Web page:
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Equal Parenting

In contrast to the lenient treatment of mothers who disobey court contact orders, there appears to be no hesitation by courts to punish fathers who breach other types of court orders affecting their family.


An order prescribing shared residence has had fluctuating port from the judiciary since 1989, and it is still difficult for a father to obtain, especially when children are very young.


The 1989 and 2014 Acts

Although both Acts have many sensible provisions to protect the wellbeing of children, and now have neutral terms such as ‘arrangements’, their central premise, when there has been parental breakdown and separation, necessarily results in dividing separating parents into ‘resident’ and ‘contact’, with their consequent unequal status. Such outcome, if disproportionate, can aggravate and escalate family conflict when parents are faced with a ‘win or lose’ situation in adversarial family proceedings.


The perception also, amongst mothers generally, that they are bound to come off best in any family court decisions, is likely to encourage more of them to try this route if they are at all dissatisfied with their relationship.


Both these aspects could be reduced if the Acts were further amended to state clearly that the ‘default’ position following parental separation was of ‘equal parenting’, providing there were no aggravating factors to prevent this. Equal parenting in this context means equal legal status for both parents and not necessarily equal time sharing, which certainly might not be practicable for many parents or indeed their children.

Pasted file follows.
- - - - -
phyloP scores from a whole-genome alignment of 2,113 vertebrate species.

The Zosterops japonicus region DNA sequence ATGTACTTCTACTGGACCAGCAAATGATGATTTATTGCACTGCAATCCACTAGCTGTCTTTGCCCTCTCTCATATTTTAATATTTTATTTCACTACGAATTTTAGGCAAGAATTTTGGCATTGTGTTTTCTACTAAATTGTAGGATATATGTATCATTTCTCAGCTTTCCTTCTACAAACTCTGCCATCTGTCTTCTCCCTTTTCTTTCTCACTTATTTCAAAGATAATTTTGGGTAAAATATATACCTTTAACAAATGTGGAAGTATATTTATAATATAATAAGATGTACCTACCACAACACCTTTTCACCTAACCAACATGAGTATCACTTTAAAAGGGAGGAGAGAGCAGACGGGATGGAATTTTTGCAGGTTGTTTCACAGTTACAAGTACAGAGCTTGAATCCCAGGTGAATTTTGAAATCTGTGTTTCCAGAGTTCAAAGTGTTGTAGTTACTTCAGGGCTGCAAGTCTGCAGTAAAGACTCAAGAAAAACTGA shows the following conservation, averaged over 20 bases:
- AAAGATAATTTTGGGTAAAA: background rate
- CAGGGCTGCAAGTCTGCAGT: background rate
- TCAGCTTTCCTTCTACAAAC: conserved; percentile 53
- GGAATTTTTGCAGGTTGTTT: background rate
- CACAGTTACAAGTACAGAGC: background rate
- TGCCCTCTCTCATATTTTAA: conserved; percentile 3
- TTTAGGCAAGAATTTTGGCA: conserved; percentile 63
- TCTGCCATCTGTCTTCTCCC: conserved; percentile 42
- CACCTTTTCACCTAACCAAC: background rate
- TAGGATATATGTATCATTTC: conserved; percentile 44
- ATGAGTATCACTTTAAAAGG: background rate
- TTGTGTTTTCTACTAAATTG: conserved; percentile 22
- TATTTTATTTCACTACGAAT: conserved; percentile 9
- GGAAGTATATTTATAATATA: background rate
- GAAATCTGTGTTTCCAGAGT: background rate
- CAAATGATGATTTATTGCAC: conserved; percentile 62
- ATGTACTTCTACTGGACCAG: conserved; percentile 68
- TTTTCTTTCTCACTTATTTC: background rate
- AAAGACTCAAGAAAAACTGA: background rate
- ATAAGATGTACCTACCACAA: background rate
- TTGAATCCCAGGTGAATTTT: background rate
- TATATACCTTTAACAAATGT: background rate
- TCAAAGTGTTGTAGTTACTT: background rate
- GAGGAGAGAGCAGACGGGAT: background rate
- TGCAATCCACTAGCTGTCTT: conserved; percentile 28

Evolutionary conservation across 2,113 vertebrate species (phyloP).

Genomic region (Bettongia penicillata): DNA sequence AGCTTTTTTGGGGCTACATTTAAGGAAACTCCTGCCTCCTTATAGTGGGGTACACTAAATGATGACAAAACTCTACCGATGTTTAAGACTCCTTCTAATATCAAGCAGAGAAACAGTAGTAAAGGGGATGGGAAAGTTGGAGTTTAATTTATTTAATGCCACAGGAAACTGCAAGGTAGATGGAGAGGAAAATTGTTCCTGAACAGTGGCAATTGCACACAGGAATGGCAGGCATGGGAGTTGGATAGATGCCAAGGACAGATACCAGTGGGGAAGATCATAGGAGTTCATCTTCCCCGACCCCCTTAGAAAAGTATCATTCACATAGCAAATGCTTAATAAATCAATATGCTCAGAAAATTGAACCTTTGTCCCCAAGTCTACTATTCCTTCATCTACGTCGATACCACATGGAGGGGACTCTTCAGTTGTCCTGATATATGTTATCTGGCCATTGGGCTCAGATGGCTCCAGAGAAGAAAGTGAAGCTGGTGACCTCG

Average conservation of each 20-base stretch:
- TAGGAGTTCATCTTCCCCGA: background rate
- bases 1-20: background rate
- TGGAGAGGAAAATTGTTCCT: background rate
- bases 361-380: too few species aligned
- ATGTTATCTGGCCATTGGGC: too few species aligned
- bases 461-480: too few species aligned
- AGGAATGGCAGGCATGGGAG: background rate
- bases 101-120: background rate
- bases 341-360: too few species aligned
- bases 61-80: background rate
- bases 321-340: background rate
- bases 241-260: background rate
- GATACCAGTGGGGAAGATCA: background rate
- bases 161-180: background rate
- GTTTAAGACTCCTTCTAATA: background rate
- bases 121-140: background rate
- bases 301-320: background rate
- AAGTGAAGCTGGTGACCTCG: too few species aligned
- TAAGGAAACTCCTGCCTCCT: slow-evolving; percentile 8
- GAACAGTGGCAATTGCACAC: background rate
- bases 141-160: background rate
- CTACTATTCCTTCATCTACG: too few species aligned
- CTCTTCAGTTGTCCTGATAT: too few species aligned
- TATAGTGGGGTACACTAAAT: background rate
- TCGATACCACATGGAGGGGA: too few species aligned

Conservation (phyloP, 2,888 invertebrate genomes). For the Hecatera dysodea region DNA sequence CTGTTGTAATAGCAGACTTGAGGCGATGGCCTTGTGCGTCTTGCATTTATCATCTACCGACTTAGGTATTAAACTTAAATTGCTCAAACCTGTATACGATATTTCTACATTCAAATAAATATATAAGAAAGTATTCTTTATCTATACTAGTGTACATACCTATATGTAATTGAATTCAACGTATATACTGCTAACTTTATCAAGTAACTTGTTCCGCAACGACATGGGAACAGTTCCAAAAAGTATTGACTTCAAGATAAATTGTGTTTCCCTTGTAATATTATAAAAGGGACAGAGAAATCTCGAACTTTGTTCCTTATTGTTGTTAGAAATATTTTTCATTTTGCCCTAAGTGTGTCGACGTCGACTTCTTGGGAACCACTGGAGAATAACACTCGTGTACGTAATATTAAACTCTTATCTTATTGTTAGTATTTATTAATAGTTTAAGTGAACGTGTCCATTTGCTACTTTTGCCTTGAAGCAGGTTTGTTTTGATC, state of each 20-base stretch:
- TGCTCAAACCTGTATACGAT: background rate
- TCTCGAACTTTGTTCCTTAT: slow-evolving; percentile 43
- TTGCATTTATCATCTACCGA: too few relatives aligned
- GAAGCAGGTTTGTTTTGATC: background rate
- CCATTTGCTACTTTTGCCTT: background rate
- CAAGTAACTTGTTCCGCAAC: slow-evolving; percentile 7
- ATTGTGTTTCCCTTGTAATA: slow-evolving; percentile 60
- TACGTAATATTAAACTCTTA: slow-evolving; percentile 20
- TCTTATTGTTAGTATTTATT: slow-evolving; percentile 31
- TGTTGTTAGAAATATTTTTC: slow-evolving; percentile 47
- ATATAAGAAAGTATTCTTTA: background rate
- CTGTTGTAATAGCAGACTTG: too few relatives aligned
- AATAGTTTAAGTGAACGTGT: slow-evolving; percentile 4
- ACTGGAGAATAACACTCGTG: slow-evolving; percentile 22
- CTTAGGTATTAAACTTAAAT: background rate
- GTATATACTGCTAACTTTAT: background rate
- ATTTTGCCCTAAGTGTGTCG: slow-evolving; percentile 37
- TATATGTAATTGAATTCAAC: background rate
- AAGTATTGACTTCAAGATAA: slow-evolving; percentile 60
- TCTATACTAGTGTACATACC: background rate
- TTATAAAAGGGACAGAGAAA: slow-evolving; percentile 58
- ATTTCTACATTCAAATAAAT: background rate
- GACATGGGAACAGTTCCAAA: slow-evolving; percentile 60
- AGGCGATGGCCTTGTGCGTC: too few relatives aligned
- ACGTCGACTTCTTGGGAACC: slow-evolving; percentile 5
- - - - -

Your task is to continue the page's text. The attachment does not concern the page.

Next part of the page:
The beneficial effect of this would be twofold. First, fewer cases would be contested and reach the family courts, since there would be a disincentive to many parents, especially mothers, to resort to family courts for trivial or specious reasons. Second, in those contested cases still reaching the courts, the courts would by law have to reconcile the best interests of the child with equal (or shared) parenting ‘as the norm’. Both these effects must be of benefit to children, and both would reduce the huge existing cost of family breakdown to society.


(1) Fractured Families – why stability matters (2013. Centre for Social Justice, London.


(2) McKenzie Briefing 2014 no.1. Families Need Fathers, London.


Forms of parental discrimination


See PARITY Briefing Papers



August 2017


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